Differential rotation is seen when different parts of a rotating object move with different angular velocities (rates of rotation) at different latitudes and/or depths of the body and/or in time. This indicates that the object is not solid. In fluid objects, such as accretion disks, this leads to shearing. Galaxies and protostars usually show differential rotation; and examples in the Solar System include the Sun, Jupiter and Saturn.
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Some articles on differential rotation:
... See also Solar rotation On the Sun, the study of oscillations revealed that rotation is roughly constant within the whole radiative interior and variable with radius and latitude ... The Sun has an equatorial rotation speed of ~2 km/s its differential rotation implies that the angular velocity decreases with increased latitude ... The poles make one rotation every 34.3 days and the equator every 25.05 days, as measured relative to distant stars (sidereal rotation) ...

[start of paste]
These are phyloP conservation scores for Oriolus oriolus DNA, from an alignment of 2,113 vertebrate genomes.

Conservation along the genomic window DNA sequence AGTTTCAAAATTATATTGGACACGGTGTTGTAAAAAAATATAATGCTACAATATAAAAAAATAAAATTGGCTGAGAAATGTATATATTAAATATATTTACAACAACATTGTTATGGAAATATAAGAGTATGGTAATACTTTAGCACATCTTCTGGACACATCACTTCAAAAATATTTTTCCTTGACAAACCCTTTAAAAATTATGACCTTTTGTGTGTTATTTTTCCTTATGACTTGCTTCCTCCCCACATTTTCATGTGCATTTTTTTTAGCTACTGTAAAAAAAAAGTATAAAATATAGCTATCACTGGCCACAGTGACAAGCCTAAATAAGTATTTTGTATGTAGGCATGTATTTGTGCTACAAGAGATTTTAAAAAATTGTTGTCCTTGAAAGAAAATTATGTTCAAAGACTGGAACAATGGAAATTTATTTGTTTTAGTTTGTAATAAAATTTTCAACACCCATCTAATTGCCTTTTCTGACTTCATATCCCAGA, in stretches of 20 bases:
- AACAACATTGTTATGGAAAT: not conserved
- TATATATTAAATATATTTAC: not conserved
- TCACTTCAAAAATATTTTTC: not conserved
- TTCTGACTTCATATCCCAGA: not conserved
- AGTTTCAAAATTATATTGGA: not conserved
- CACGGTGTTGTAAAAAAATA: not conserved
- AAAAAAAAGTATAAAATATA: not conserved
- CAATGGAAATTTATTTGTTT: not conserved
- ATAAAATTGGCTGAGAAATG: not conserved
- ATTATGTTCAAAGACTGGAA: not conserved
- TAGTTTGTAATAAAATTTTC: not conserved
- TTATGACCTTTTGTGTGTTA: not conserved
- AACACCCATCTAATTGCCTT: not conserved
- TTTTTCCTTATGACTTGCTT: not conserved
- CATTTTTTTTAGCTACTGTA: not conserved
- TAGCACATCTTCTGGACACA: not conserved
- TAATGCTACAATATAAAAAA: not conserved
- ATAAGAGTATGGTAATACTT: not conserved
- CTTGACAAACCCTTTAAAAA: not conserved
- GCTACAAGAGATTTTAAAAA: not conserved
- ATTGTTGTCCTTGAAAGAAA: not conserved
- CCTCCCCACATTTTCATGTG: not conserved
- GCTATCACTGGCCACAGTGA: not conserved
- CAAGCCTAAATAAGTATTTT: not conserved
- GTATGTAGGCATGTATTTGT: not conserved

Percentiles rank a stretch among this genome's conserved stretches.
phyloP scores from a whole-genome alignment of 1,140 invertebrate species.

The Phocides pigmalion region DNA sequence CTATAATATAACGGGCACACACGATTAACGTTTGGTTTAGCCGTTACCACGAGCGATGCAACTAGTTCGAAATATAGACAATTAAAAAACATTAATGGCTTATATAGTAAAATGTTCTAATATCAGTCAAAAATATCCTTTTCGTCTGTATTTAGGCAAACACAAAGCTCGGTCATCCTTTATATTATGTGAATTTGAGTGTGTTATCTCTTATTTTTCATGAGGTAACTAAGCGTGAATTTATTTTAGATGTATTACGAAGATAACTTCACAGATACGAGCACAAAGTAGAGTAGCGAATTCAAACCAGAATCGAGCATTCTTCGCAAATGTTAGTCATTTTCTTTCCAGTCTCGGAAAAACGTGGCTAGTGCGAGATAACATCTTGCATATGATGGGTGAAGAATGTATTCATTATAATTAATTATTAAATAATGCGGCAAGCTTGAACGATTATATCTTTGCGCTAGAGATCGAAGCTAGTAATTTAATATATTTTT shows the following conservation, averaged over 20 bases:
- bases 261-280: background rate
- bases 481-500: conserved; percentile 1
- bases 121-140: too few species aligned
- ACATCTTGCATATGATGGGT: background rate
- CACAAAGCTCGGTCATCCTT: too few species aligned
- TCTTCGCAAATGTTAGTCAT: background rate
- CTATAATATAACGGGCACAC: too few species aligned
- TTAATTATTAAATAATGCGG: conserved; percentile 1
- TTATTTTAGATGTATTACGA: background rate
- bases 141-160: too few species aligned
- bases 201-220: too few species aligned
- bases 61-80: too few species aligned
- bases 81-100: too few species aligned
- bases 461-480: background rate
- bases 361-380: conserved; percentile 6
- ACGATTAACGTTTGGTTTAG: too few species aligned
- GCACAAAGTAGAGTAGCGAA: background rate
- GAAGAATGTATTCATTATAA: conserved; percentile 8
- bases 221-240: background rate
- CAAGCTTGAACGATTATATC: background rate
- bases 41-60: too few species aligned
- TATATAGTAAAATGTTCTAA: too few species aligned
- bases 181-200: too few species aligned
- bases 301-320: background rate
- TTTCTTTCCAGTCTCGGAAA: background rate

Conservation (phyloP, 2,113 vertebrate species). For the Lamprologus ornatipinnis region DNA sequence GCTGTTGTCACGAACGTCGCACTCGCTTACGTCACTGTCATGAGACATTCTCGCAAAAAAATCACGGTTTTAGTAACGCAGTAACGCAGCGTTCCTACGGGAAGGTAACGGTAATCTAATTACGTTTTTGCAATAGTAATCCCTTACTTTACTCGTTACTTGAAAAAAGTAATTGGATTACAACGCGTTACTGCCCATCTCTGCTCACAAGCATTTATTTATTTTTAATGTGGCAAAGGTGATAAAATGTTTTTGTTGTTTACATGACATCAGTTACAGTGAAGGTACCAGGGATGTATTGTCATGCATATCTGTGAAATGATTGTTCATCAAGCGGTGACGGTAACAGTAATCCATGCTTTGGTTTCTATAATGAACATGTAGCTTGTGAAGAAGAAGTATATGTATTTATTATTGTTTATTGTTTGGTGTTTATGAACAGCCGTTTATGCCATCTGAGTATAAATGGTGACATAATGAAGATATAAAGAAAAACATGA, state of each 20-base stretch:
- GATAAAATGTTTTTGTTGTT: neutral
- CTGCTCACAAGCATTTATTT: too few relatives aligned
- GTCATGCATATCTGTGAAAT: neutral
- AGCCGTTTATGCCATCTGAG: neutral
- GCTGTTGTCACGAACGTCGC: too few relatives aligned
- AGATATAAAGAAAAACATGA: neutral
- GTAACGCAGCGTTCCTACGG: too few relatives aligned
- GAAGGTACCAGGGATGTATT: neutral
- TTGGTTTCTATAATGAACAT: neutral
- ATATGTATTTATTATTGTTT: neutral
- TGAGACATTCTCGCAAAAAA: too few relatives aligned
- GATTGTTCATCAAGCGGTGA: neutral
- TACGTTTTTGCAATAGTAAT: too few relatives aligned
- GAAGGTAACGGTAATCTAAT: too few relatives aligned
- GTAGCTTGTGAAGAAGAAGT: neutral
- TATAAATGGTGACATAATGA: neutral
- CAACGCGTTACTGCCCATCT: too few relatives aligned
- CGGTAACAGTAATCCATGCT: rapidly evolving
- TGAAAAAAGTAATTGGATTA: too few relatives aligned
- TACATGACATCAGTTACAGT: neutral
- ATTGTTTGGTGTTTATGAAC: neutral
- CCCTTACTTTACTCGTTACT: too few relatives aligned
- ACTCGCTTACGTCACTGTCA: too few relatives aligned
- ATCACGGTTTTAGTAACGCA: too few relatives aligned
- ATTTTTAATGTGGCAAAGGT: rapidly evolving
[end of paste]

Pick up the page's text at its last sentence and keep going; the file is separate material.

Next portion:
... Surface differential rotation is observed on stars such as the Sun when the angular velocity varies with latitude. 31993.) The first such star, other than the Sun, to have its differential rotation mapped in detail is AB Doradus ... The underlying mechanism that causes differential rotation is turbulent convection inside a star ...
Famous quotes containing the words rotation and/or differential:
“The lazy manage to keep up with the earths rotation just as well as the industrious.”
—Mason Cooley (b. 1927)
“But how is one to make a scientist understand that there is something unalterably deranged about differential calculus, quantum theory, or the obscene and so inanely liturgical ordeals of the precession of the equinoxes.”
—Antonin Artaud (18961948)